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What juries should do?

  • June 14th, 2009

I’m amused by elite vituperation against juries since the Bain acquittal.  I’ve expressed my opinion that Bain did it, but to me the jury  did exactly what we have juries for  – they erred in the right direction. 

They cried halt on a legal establishment wasting its time, its respect capital, and our money in a frosty attempt to protect its pride.

Like the Crown prerogative of mercy, juries inject a vital fuzziness into the law. Perverse verdicts are sometimes the only thing that protects the system from its own pomposity or rigidity. I mentioned some 2004 cases to my Select Committee, when trial-by-jury rights were under attack :

Hail to illogical juries, for the sake of mercy. The wisdom of having a fuzzy human fuse in the justice system was shown again with the acquittal of the Nelson father who smothered his brain-damaged baby. A judge alone acquittal would have damaged the perceived integrity of the law.
Thankfully, juries are not computer black boxes. They need not mechanically apply law algorithms to the facts. The occasional "illogical’ refusal to convict gives elasticity that could not be drafted in without damage to the coherence of the law. Where the competing values are strong and directly contradictory the legal boundary may be just too complex. A perverse jury is a more simple saviour for the face of the law.
The same credit must go to jury members who persistently refuse to convict defenders of their properties against intruders. In that case, however, the law can and should be simplified, accepting the consistent message from these acquittals.
But a straightforward change could allow juries to do that job better, and address worries about leaving the guilt or innocence question to juries dumbed down by modern exclusion critieria and selection processes.

Real reform might give the jury a job it’s suited for – to say what the community thinks of the crime by fixing the sentence. Let judges determine guilt or innocence. Let juries apply the sentencing scale. If the jury think the judge got the guilt verdict wrong, they can limit the damage with a negligible sentence.

In practice, lawyers and judges try to steer juries with arcane and patronising rules about what they can hear or see, and what they can’t. Despite protestations that juries are usually sensible and safe, the evidence rules show the law establishment doesn’t really trust them.

Twelve community representatives, guided by the sentencing tariff could do just as well as the judges in deciding whether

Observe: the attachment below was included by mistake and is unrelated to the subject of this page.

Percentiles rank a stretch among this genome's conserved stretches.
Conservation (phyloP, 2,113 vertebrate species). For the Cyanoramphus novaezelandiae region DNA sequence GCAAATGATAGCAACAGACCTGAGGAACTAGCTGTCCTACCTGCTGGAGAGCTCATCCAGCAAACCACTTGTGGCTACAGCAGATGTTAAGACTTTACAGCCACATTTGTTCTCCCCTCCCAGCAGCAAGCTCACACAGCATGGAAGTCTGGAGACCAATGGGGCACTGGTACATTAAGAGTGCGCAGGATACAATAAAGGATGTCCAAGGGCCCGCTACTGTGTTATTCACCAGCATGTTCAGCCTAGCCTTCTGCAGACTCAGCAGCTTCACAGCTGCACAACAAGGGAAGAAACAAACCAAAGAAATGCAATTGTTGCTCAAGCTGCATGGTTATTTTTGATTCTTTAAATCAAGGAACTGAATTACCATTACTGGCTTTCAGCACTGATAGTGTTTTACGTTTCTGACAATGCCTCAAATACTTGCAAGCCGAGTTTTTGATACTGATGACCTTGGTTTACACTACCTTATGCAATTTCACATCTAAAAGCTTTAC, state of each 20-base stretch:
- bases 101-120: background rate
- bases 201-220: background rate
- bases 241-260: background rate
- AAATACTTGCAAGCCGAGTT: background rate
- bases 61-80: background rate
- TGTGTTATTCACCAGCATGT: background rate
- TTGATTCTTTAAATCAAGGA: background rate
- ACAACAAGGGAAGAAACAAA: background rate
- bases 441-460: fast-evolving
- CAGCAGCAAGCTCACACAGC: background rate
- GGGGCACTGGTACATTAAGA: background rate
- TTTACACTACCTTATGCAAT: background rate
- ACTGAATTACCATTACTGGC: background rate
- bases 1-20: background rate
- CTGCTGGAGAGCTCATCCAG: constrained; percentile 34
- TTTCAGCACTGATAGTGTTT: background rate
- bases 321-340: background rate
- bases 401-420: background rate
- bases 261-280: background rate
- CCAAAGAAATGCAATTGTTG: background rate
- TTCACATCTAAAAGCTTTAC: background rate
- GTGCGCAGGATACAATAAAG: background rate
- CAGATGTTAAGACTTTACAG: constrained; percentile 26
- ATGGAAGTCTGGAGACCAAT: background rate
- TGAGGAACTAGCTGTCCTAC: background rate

an offence should fall at the severe or light end of the punishment scale.

Many people don’t trust judges’ sentencing. It’s plain they are biased toward leniency, and maximum sentences are never used, despite the express instruction to use the full scale in the Sentencing Act 2002. Judges are simply disobeying the law, because they can’t pretend that we’ve had no crimes at the worst end of the seriousness scale.

Real reform would allow victims a right to suggest what should happen to a criminal, to match the rights given to criminals and their families to tell the court what they think should happen. I’d trust juries to weigh that up better than they can weigh up complex evidence.


  • Jim Maclean
  • June 14th, 2009
  • 5:53 pm

Once again a hearty “hear hear”. Stephen has suscinctly put what I have felt for many years on a number of Justice related issues. Interestingly I too think it is more likely than not that David Bain did kill his family but I can well understand that there was insufficient proof for the jury to convict given our present system. I feel less satisfied about the jury decision in the Kahui case and feel that those jury members were “played” successfully. I doubt Chris Kahui would have fared as well with a Judge.
All in all I would much prefer the Inquisitorial system, but I have to acknowlege that no system is perfect and New Zealand generally has people and officials who genuinely are interested in justice.
Without those people both systems will fail and with them both systems will perform about as well as human beings can make them perform. I will just remain frustrated until jury members grow confident enough to realise that they do not “have to” convict someone where they believe the law is wrong or too harsh, and that such cases are often what spurs much needed revison of unfair or ill drafted legislation.


Interesting concept Stephen which I think has some merit. I had never thought of that option before but it certainly seems to make sense.

I found your comment about how judges view juries also sat well with me having just read the Supreme Court’s justifications for suppressing evidence and overturning the Court of Appeal’s allowal of it. There was a distinctive lack of trust in the ability of lay people to be able to deal with complex legal nuances that I found somewhat patronising.


(The judgements I mentioned above were on the disputed 111 call in the Bain case.)

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